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This amendment would assure that the holder of a mortgage insured under the bill would be entitled to the benefits of mortgage insurance in the event the United States acquired, by eminent domain proceedings or otherwise, all or a substantial part of the mortgaged property for the use of the National Military Establishment. There is no reason why mortgagees should be deprived of the benefits of mortgage insurance in such cases. Certain prospective mortgagees have already indicated that they will not finance housing construction under the provisions of the bill unless they are given the protection which would be afforded by this amendment. Accordingly, I believe that this amendment is desirable and would facilitate mortgage-insurance operations under the bill.

In addition, I recommend the following technical amendments:
Page 2, line 16, change the word “meaning” to “means”.

Page 3, lines 9 and 10, strike out the words out of any money in the Treasury not otherwise appropriated,”.

Page 5, line 12, change the word “installations” to "installation”.

Page 12, lines 9 and 10, strike out the words “out of any money in the Treasury not otherwise appropriated”.

Page 13, line 10, change the word “title” to “titles”.

Page 17, line 10, change "title VII” to “title VIII” and strike out the period before the quotation marks. Page 17, line 23, insert "Sec. 2,” between the quotation marks and the word

As I indicated in my testimony, I have been authorized by the Director of the Bureau of the Budget to state that the objectives of this bill are in accord with the program of the President. Sincerely yours,


Administrator. Mr. RICHARDS. I have a very brief statement, Mr. Chairman.

The CHAIRMAN. Identify yourself for the purposes of the record, Mr. Richards.




Mr. RICHARDS. I am Franklin D. Richards, Commissioner, Federal Housing Administration.

Mr. Foley has explained in a general way the provisions and objectives of H. R. 4491 and I assume, therefore, that the committee would like me, as Federal Housing Commissioner, to limit my remarks primarily to the amendments to the National Housing Act.

The representatives of the Military Establishment have outlined the urgent housing needs of families at military and naval installations, and we are confident that such need exists.

Under existing legislation there is no specific authority which permits the Federal Housing Administration to assist in the financing of housing to serve the personnel of military installations on any different basis than other housing not related to military personnel. Consequently, in analyzing proposed projects to provide housing for military personnel, the Federal Housing Administration cannot disregard the special risks involved by reason of the location and possible temporary nature of the military installations.

The bill would amend the National Housing Act by providing for a new title establishing a system of mortgage insurance for rental housing to serve the personnel of military and naval installations on substantially the same basis as is now available under section 608 of title VI. In view of the special problems involved and the different risk characteristics presented by such housing, an entirely new insurance fund is proposed for the operation of this new title.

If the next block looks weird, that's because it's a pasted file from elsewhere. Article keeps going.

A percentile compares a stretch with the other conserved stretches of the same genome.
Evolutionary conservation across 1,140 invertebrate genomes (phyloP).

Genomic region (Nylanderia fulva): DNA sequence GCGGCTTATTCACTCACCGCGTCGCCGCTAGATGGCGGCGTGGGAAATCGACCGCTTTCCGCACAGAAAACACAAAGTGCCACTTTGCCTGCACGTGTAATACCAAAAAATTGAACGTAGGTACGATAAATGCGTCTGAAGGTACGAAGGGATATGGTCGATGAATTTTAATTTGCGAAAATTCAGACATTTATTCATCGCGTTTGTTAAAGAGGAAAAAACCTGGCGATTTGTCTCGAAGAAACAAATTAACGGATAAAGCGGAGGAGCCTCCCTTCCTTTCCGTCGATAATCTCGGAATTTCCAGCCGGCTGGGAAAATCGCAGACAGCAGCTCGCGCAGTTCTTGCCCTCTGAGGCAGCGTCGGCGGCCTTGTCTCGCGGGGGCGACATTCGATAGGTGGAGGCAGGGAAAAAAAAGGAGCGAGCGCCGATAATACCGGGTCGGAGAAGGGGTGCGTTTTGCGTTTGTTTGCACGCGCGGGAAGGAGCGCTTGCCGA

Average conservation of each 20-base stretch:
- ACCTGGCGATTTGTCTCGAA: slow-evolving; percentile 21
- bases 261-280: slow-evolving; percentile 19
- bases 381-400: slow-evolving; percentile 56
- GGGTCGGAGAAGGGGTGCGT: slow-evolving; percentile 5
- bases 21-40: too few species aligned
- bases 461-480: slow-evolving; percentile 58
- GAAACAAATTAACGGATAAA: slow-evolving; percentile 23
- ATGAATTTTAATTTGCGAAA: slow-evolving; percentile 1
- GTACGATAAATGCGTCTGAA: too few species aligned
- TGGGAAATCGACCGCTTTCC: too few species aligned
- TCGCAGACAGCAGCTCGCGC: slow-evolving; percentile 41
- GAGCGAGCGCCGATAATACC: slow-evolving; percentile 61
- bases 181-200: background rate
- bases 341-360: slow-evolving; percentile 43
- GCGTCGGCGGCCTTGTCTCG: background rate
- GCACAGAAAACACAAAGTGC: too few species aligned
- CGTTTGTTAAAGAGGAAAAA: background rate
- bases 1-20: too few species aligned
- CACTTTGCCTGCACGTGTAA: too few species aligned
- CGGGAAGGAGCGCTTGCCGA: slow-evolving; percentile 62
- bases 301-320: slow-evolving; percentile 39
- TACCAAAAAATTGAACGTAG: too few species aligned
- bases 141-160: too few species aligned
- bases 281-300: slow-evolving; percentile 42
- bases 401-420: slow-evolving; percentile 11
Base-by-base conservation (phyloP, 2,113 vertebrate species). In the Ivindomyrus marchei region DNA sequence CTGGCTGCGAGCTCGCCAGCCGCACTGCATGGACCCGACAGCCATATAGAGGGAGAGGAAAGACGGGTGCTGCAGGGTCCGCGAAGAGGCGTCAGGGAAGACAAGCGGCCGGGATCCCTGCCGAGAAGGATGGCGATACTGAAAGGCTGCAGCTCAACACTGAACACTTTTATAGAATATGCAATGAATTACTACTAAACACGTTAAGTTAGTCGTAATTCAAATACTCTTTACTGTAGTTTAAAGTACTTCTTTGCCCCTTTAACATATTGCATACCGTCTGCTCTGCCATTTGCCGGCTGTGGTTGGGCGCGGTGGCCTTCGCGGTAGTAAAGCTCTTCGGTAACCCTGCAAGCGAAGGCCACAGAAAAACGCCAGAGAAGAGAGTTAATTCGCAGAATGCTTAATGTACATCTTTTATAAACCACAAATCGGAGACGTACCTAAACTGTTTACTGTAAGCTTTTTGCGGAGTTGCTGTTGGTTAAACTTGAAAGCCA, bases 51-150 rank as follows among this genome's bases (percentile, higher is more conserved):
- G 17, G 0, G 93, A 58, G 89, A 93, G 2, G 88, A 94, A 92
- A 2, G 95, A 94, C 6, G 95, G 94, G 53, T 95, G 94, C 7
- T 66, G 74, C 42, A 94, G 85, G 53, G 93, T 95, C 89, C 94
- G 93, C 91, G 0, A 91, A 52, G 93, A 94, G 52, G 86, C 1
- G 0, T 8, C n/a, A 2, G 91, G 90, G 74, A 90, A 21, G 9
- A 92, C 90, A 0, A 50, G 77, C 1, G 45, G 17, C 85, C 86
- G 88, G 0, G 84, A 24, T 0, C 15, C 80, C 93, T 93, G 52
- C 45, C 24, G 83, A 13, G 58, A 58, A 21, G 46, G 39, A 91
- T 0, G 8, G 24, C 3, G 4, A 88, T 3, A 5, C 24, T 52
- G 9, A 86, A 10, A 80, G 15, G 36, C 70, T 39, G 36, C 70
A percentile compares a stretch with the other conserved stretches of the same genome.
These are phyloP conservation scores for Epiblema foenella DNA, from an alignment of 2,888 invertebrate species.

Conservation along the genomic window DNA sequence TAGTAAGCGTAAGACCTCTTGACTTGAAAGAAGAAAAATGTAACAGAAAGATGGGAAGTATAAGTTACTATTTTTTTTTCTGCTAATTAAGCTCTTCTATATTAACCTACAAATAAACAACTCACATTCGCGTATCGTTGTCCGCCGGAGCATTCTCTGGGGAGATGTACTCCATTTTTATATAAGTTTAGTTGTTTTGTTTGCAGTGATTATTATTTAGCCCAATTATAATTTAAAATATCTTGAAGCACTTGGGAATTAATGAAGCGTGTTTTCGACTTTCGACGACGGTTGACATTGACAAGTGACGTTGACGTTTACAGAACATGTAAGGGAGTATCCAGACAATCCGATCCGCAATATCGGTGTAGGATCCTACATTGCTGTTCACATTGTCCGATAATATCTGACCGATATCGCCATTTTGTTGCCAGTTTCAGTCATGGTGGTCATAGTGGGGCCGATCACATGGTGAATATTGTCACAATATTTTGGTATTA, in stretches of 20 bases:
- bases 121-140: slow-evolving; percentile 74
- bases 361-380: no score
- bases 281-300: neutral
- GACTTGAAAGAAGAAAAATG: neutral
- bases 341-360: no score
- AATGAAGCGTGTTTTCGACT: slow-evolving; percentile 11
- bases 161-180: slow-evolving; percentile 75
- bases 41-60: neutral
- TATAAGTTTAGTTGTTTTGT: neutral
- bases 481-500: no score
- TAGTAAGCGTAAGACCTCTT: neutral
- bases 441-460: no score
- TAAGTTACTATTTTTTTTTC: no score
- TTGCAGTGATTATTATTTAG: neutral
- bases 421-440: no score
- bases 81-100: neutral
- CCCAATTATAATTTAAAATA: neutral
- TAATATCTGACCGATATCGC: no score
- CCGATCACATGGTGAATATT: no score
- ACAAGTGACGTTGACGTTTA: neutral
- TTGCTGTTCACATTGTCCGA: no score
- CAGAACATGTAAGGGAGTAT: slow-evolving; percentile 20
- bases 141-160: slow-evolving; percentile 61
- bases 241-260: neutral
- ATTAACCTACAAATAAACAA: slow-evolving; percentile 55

The primary difference between the mortgage insurance proposed under this new title VIII and that available under section 608 is that the bill does not require the Commissioner to make a determination of acceptable risk. In lieu of such a determination, this bill would permit the Commissioner to accept a certification from the Military Establishment that the housing is necessary, that such installation is deemed to be a permanent part of the Military Establishment, and that there is no present intention to curtail substantially the activities at such installations.

Since the need for the housing and all information in regard to the permanency of the military installation are matters peculiarly within the knowledge of the military, I believe the Federal Housing Administration should not be required to make a determination of acceptable risk, but should be permitted to accept such certification as determination of the need for the housing and the probability of the permanency of the installation.

The Federal Housing Administration, nevertheless, would require the proposed project to demonstrate a rental income sufficient to pay operating and debt-service charges, and would also require the project to meet sound standards of construction, design, and livability. I might add, for the record, that we would expect the certification to establish that the military and civilian personnel for whom the particular project was intended is able to pay the required rent.

As heretofore stated, the mortgage insurance under this proposed new title is substantially the same as is now available under section 608 of title VI. The bill provides a mortgage limitation of $5,000,000 and not to exceed 90 percent of the Commissioner's estimate of the replacement cost and not to exceed $8,100 per family unit for such part of such property or project as may be attributable to dwelling use. These provisions are comparable to the existing limitations provided in section 608 and from our experience in mortgage insurance under section 608, I believe such mortgage amounts should be adequate to interest builders and private capital in the production of such projects. The maximum interest rate is fixed at 4 percent. I am in complete agreement with the amendments suggested by Mr. Foley.